Timeless Thursday: The Lion, the Witch, and the Wardrobe by C. S. Lewis
December 17, 2009 in Art activities, Books With Social Studies Content, Creative Writing activities, Elementary Educators, Lewis, C.S., Making Personal Connections, Middle Grade Novel, Timeless Thursdays, Writing Skills Tags: C. S. Lewis, fantasy novels, The Chronicles of Narnia, The Lion the Witch and the Wardrobe, Timeless Thursday, World War II books, writing activities
photo by scalespeeder www.flickr.com
Come on, admit it, how many of you that read The Lion, the Witch, and the Wardrobe by C. S. Lewis went to the back of your closet (of if you were lucky–a wardrobe) and tried to go to the land of Narnia? I’ll raise my hand! I did it!!!
The best thing about this Timeless Thursday book is not only has it been around since 1950, but you get to take a trip back to World War II London and a whole other land, Narnia. That’s the kind of adventures I like books to take me on, and that’s the kind of adventures that kids love, too!
When there are so many wonderful new books out today, why take the time to share a book like The Lion, the Witch, and the Wardrobe by C. S. Lewis? There are a ton of reasons, so here are a few for teachers, parents, and homeschoolers:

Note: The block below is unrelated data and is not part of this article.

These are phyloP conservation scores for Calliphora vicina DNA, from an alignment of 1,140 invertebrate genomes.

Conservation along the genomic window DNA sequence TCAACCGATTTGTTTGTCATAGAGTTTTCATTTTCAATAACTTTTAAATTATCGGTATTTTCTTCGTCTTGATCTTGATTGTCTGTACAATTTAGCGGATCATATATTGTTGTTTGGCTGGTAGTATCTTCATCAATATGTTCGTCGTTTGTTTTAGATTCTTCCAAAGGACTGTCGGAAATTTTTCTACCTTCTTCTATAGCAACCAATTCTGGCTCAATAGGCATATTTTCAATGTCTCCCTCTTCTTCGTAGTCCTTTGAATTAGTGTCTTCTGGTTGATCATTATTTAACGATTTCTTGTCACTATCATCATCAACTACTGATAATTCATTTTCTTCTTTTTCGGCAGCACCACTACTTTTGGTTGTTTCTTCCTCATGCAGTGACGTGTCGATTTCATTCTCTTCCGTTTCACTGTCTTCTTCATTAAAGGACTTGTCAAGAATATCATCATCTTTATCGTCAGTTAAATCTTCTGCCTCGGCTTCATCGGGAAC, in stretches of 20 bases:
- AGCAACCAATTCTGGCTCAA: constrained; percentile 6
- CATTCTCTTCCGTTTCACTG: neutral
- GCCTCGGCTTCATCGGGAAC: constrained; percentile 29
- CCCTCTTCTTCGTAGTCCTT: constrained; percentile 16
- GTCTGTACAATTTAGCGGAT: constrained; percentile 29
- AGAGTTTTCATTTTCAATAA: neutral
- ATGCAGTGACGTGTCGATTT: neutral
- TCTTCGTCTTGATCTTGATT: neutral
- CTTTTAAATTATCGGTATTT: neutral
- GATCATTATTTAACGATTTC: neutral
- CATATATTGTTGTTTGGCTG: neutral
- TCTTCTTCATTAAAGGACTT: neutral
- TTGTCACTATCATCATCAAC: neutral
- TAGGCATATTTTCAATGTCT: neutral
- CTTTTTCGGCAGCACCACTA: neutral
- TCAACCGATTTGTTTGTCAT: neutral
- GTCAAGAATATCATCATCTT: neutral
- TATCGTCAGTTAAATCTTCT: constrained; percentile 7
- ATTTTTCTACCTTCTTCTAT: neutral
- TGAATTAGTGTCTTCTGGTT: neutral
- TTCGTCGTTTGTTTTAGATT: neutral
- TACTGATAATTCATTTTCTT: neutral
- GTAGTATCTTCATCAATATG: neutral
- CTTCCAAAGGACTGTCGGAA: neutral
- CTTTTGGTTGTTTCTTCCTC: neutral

*Read it with a study of World War II.
*Use it to open a discussion about telling the truth.
*Compare and contrast the movie version with the book. Which do children like better? Why?
*Talk about the Christian symbolism in the novel.
*Practice writing skills: ask children to pick their favorite character, and write a journal entry pretending to be that character.
*Use this book in a study of the fantasy genre–new and old.
*Art activity: ask students to pretend their closet could lead them anywhere. Draw a picture of the strange new land and the creatures in it. To extend the activity, they could write a story to go with it.
The Lion, the Witch, and the Wardrobe will always be my favorite C. S. Lewis book, and actually, one of my favorite all-time books. I’ve read it countless times, listened to it on audio book, and watched the movie. I still cry when Aslan sacrifices himself and then comes back. My mouth still opens in surprise when the four children go back through the wardrobe and are the same age as they were when they left. And okay, I still go in the back of my closet every once in a while and see if it can take me to Narnia.
How about you?